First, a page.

The invention, however, is not limited to its use described in the illustrative embodiments, but rather can find utility in a variety of contexts.

The term “activation signal” as used herein means a signal that is configured to elicit a response from any devices within the transmission range of the signal. For example, an activation signal can be used to change the power state of a device receiving the activation signal. This change in the power state may include, for example, a change from an “off” state, where components of the device are receiving no power, to an “on” state, where components of the device are receiving power to operate. This change in the power state may also include, for example, a change from an “inactive” or “dormant” state, where the device uses very little power (also referred to as a “power-saving” state) to an “active” or “operational” state, where the device is in a higher operational state and is not conserving power as much as when in the inactive or dormant state.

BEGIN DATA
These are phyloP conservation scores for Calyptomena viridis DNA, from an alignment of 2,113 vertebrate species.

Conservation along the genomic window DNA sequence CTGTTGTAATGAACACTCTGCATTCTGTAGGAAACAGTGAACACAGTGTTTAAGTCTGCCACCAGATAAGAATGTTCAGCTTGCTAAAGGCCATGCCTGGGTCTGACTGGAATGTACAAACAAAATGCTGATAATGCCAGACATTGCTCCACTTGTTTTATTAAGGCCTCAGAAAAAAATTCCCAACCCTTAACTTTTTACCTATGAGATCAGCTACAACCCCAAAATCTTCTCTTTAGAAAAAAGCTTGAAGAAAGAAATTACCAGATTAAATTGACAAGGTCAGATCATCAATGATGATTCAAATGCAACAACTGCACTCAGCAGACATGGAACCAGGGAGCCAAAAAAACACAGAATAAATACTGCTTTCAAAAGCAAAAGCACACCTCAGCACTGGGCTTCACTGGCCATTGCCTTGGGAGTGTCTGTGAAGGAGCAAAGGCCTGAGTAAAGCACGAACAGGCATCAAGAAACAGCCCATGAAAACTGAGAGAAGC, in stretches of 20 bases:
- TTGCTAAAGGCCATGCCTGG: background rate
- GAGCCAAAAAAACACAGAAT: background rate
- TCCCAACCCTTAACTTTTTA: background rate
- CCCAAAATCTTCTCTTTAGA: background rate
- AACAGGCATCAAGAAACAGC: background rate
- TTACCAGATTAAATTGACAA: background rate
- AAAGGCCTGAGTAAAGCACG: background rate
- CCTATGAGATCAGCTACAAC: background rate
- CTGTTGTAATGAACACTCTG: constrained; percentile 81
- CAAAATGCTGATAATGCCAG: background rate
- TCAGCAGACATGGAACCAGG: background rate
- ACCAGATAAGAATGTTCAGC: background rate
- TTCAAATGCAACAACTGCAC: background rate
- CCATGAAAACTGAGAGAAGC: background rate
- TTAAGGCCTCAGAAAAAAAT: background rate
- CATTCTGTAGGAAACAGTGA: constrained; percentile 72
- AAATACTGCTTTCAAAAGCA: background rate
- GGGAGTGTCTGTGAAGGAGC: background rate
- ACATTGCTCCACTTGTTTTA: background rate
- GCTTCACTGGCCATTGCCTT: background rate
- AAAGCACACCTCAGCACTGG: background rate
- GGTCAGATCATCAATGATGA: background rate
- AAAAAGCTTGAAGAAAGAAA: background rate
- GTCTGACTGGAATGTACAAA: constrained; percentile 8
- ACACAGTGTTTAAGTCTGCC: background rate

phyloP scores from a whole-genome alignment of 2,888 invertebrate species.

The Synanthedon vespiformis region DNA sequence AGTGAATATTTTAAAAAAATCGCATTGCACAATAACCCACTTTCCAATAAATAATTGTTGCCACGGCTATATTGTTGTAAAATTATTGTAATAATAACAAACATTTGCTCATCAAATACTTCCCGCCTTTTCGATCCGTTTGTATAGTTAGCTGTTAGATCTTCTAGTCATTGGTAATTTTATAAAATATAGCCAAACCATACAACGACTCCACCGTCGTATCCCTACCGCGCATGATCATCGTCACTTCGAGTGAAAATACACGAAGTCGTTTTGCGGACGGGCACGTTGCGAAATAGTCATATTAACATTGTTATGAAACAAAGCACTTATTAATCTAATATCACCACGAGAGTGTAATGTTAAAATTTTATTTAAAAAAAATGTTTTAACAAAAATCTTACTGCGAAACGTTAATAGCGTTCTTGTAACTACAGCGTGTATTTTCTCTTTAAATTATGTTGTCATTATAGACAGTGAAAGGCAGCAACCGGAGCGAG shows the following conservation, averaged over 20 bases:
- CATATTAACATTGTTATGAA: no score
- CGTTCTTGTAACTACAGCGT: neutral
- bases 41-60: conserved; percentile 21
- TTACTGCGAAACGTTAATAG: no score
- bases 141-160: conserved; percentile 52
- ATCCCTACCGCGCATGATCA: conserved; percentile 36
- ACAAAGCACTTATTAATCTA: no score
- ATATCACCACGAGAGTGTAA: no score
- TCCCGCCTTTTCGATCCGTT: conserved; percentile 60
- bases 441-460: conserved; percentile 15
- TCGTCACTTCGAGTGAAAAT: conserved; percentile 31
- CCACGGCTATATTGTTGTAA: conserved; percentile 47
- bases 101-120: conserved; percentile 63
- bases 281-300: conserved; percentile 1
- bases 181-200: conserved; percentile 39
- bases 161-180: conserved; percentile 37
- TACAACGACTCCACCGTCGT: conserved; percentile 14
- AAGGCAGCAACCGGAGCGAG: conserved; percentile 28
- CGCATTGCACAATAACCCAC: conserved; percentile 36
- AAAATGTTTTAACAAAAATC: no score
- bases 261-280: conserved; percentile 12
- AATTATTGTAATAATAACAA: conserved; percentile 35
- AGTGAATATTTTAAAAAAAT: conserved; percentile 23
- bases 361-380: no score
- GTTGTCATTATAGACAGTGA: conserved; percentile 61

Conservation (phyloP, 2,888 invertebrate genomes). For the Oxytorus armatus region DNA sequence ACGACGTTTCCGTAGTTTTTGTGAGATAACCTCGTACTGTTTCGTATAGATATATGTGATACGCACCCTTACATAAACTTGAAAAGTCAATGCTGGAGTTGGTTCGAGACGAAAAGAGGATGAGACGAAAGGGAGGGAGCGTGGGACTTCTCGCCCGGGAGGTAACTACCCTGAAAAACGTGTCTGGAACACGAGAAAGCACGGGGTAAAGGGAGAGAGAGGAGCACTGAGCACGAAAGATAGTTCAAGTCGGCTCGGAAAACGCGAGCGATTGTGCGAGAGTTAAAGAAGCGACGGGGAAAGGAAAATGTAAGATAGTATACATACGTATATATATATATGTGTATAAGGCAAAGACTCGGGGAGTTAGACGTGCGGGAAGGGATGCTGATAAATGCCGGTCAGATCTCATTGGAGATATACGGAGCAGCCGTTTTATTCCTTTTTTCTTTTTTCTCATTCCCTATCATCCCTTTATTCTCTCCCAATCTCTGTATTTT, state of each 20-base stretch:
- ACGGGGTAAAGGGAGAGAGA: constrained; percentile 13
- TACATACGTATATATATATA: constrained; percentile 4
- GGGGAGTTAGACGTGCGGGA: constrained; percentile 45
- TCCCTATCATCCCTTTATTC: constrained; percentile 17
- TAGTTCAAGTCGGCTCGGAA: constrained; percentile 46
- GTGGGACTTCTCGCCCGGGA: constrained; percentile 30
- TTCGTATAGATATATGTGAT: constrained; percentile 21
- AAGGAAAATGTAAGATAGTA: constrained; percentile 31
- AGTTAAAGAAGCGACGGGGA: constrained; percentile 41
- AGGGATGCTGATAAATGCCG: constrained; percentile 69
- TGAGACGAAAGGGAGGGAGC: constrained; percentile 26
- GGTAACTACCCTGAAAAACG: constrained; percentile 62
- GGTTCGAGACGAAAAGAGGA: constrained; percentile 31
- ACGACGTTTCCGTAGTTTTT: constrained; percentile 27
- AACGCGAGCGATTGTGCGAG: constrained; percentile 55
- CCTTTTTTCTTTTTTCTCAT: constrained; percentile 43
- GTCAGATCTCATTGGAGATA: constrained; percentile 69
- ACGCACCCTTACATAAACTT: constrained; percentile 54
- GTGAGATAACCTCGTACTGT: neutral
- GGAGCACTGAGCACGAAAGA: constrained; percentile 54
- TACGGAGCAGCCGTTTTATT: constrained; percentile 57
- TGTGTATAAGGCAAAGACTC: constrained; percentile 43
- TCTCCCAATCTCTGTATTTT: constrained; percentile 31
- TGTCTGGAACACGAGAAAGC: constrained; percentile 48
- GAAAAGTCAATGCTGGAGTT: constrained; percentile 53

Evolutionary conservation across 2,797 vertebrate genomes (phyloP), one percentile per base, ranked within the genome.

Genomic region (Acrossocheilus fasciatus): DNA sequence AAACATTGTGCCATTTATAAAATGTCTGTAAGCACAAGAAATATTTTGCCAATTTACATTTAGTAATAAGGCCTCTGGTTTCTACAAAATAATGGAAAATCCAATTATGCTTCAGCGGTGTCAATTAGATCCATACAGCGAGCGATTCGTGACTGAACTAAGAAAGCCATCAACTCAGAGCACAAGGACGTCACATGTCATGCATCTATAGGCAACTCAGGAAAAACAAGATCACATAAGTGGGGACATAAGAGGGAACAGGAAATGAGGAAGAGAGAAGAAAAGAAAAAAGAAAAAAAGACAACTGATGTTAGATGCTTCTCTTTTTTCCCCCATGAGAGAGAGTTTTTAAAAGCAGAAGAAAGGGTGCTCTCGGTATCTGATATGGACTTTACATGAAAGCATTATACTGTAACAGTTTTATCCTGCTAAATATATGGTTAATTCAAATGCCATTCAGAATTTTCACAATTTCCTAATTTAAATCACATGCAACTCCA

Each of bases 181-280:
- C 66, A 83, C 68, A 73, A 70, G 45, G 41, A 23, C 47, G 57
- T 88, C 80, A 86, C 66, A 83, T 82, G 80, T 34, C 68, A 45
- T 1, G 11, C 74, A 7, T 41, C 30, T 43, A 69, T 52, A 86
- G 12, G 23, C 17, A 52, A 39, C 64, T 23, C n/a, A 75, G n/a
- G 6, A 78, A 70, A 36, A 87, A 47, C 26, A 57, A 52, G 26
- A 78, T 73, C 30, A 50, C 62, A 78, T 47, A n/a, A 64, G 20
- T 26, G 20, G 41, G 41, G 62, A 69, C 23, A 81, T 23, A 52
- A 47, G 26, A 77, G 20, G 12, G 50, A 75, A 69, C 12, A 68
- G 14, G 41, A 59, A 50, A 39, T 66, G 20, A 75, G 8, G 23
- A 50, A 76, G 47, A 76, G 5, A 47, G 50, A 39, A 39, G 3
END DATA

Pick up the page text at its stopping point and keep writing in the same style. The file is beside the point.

Additionally, an activation signal can be used, for example, to cause a device to begin transmitting a signal. Certain subsequent transmissions from a device within range of the activation signal can be considered to be in response to the activation signal. For example, a device not currently transmitting a signal, upon receiving the activation signal can begin to transmit a signal in response to the received activation signal. The response transmitted by the device can also be extended in response to subsequently transmitted activation signals.

A block diagram of a pedestrian alert system 100 is illustrated in FIG. 1, in accordance with an embodiment of the invention. In this pedestrian alert system 100, a vehicular device 102 is shown in communication with multiple mobile devices 104 a, 104 b, 104 c, 104 d (generally referred to as mobile device or devices 104). It will be appreciated that each of the mobile devices 104 may be substantially similar, or may vary from one another in accordance with various design parameters or other requirements. Each of the mobile devices is in communication with the vehicular device 102 (as represented by the two-way arrows in FIG. 1) to transmit information to and receive signals from the vehicular device 102.